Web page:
ALPHA S. S. CORPORATION v. CAIN(1930)
Mr. Carver W. Wolfe, of New York City, for petitioners.
Mr. Vine H. Smith, of New York City, for respondent.
Mr. Justice BUTLER delivered the opinion of the Court.
Respondent was a seaman employed as a fireman on the American steamship Alpha navigating the high seas. The corporation petitioner owned and operated the vessel, and the other petitioners were in possession of her. Respondent sued petitioners in the federal court for the Southern District of New York to recover damages for personal injuries caused by an assault upon him by his superior, one Jackson, an assistant engineer in charge of the engine room. The complaint charged and the evidence was sufficient to warrant a finding that Jackson was authorized by defendants to direct plaintiff about his [281 U.S. 642, 643] work and that, for the purpose of reprimanding him for tardiness and compelling him to work, Jackson struck plaintiff with a wrench and seriously injured him. That was the basis of fact upon which the jury under the charge of the court was authorized to find for plaintiff. The jury returned a verdict in favor of plaintiff for $12,000, and the judgment thereon was affirmed in the Circuit Court of Appeals.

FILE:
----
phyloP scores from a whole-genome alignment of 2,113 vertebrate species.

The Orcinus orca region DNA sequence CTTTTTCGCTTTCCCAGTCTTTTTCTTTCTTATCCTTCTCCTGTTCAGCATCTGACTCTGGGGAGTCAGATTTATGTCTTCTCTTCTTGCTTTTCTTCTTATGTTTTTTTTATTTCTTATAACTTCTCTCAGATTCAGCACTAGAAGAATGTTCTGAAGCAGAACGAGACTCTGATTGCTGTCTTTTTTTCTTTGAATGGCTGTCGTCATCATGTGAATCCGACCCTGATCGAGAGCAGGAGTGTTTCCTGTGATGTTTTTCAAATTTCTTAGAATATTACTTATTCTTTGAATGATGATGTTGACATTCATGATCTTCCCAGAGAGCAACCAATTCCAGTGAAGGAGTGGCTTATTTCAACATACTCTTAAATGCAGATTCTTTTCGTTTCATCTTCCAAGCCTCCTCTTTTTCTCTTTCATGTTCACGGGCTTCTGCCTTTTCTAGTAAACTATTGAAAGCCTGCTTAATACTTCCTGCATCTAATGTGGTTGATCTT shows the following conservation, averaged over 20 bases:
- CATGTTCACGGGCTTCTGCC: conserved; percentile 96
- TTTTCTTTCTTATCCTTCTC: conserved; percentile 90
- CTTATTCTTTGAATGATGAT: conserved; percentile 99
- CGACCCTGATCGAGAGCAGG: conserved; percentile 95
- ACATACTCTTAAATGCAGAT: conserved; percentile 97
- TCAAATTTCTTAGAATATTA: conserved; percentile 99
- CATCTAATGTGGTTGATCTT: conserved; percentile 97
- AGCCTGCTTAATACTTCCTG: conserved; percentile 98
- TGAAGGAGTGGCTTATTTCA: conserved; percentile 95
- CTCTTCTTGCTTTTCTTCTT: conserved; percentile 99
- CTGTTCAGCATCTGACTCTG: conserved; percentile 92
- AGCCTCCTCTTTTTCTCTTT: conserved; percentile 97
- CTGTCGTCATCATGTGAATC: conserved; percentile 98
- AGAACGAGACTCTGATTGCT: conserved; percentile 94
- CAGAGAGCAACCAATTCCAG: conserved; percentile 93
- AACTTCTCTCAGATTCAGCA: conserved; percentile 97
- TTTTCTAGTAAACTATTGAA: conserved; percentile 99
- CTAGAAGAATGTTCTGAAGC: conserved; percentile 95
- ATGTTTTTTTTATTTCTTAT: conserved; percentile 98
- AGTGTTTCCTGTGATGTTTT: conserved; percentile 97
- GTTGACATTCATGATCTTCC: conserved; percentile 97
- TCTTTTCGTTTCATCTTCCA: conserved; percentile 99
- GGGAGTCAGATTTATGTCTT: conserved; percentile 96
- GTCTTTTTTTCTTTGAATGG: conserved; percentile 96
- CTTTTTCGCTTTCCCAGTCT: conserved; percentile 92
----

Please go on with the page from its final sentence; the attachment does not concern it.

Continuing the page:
That court expressed the opinion (35 F.(2d) 717, 721) that section 33 of the Merchant Marine Act, 46 U. S. C., 688 (46 USCA 688), and the Federal Employers' Liability Act, 45 U. S. C., 51-59 (45 USCA 51-59), did not apply, and held defendants liable under the general maritime law without regard to these acts. But in Jamison v. Encarnaction, 281 U.S. 635 , 50 S. Ct. 440, 74 L. Ed. -, decided this day, we hold that such an assault is negligence within the meaning of section 1 of the Federal Employers' Liability Act (45 USCA 51), which is made available to seamen by section 33 of the Merchant Marine Act (46 USCA 688). The ruling in that case controls in this. We need not examine the grounds upon which the Circuit Court of Appeals put its decision.